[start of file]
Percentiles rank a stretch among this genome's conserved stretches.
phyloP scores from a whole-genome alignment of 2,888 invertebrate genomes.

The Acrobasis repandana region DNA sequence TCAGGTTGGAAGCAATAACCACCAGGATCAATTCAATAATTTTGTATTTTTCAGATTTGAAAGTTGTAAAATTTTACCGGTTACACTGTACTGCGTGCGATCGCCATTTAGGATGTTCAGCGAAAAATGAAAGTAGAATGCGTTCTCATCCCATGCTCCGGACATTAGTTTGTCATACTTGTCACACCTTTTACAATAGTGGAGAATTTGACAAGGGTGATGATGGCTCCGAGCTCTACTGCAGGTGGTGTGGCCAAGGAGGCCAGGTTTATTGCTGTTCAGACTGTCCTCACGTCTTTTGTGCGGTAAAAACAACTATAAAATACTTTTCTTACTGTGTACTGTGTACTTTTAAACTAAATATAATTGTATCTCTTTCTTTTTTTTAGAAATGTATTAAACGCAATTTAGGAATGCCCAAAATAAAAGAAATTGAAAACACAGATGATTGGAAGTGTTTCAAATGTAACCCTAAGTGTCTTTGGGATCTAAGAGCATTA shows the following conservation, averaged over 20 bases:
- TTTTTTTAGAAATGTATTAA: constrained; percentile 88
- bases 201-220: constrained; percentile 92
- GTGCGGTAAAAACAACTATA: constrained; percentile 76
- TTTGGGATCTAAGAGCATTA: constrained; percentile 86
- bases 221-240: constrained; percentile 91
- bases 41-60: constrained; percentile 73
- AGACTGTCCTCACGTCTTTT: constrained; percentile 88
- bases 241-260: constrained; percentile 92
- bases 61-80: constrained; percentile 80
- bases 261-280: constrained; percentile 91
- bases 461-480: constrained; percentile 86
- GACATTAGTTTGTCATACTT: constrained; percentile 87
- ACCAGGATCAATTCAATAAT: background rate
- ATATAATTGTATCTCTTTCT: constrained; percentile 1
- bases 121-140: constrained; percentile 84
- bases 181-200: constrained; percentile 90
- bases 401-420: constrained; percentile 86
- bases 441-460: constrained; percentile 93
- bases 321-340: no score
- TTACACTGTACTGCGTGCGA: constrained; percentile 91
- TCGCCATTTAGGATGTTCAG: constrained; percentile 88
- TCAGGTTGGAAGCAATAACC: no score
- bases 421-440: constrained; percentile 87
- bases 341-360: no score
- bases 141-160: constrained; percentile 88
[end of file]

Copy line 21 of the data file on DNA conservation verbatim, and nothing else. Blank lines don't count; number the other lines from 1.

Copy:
- bases 441-460: constrained; percentile 93